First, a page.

3. How much funding has Southend Council lost over since the Government’s austerity programme began and what effect has this had?
From 2010/11 up to the end of the current financial year we were delivered savings of about £43m to achieve our net revenue budget of £139m.  It has had a significant effect on the number of staff we employ and the way our services are delivered.

4.To what degree do you think residents have felt the pain of these cuts and has anything shielded them from the harshest effects of the funding cuts?
Bearing in mind the scale of the cuts to date, I believe that we have done well in shielding residents.  This has been achieved by hard work and creative thinking by my cabinet colleagues and senior officers but each year the challenge gets harder.

5. As Southend Council expects to see an 8.9 per cent drop in funding next year, and up to 10 per cent in 2015/16, how much will residents feel the effects over the coming years?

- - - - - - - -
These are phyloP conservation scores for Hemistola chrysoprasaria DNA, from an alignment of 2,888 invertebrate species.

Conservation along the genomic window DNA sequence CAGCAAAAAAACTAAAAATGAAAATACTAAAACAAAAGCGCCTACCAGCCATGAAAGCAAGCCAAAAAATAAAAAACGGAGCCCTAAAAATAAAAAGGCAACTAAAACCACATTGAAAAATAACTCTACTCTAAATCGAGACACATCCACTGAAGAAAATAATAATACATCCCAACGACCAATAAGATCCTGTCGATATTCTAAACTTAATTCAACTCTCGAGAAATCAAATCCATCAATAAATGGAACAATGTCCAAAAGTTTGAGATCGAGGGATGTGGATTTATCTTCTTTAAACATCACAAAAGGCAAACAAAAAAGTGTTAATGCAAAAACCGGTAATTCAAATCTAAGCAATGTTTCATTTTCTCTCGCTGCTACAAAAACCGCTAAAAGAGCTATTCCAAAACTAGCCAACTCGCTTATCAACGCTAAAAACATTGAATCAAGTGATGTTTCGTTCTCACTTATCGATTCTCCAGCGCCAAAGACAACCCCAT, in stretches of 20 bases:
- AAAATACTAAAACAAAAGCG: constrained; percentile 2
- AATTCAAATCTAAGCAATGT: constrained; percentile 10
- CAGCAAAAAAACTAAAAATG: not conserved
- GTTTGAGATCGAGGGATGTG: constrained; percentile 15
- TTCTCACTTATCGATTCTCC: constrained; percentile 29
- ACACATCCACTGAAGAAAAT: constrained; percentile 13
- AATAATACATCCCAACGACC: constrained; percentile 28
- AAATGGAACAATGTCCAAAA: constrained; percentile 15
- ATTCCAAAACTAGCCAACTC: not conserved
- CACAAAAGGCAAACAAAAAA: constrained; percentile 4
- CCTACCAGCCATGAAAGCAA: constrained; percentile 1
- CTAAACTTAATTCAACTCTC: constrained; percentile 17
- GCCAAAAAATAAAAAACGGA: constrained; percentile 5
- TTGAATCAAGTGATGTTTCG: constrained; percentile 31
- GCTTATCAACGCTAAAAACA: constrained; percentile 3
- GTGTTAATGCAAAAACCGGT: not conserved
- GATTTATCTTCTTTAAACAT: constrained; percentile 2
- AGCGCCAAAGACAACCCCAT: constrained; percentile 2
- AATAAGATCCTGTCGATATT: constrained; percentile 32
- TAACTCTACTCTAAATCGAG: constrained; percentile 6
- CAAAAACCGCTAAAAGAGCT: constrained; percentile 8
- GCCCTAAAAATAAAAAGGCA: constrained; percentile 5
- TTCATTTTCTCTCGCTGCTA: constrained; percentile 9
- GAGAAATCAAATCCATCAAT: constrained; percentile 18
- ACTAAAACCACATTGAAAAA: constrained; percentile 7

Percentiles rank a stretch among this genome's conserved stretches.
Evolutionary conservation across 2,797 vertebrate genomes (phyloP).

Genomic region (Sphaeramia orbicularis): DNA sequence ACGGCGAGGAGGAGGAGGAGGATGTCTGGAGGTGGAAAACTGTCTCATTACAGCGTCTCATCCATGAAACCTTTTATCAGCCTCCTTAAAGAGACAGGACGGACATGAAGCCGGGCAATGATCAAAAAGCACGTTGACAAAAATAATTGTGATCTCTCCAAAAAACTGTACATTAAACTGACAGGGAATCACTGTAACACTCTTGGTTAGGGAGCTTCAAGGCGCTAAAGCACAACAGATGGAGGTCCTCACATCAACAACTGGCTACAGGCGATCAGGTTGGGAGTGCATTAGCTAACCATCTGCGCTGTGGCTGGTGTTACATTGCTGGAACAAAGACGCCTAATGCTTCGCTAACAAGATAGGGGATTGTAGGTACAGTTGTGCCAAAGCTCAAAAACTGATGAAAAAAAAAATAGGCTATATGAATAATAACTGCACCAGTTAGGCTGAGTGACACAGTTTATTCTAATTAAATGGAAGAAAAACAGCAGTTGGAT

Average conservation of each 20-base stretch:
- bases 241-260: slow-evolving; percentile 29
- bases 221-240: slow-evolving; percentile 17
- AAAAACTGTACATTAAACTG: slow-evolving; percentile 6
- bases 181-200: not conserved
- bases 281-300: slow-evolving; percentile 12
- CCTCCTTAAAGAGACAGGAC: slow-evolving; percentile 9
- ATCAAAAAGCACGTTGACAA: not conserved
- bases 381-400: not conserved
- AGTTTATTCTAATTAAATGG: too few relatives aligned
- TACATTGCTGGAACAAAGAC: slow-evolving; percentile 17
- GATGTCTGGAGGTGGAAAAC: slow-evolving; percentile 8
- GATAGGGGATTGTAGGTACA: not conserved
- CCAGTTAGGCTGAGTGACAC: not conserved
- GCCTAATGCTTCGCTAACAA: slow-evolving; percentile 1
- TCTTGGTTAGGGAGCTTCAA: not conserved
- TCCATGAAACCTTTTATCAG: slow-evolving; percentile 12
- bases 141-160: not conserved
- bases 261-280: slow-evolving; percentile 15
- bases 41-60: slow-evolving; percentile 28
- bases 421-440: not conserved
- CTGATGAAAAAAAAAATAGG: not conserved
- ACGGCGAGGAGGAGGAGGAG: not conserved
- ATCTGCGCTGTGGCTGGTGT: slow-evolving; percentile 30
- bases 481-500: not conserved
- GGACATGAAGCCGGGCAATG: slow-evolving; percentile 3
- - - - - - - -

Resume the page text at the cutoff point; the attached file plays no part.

We have now cut many of our departments to the bone and it will be impossible to achieve these further cuts without an effect on residents.  We are starting to see this as we consult on areas such as our libraries, children’s centres and care homes.

6. What will Southend Council look like in five years? How many staff will it have and what services will it still carry out?
It is impossible to predict with certainty; however, it is inevitable that we will employ significantly less people and for many services our focus will be on supplying quality provision free for those in need but at a fair price for those who can afford to pay.  We will have continued to develop other income streams such as selling our high performing services to others and using the profit to subsidize our activities.  We will have continued to acknowledge that some services can be provided better and more economically by the private sector, the voluntary sector, our residents themselves or in partnership with others.

 7. What specifically could be under threat in future?
 There is no area of the Council’s activity that will be excluded from review and the demand to provide better value for money.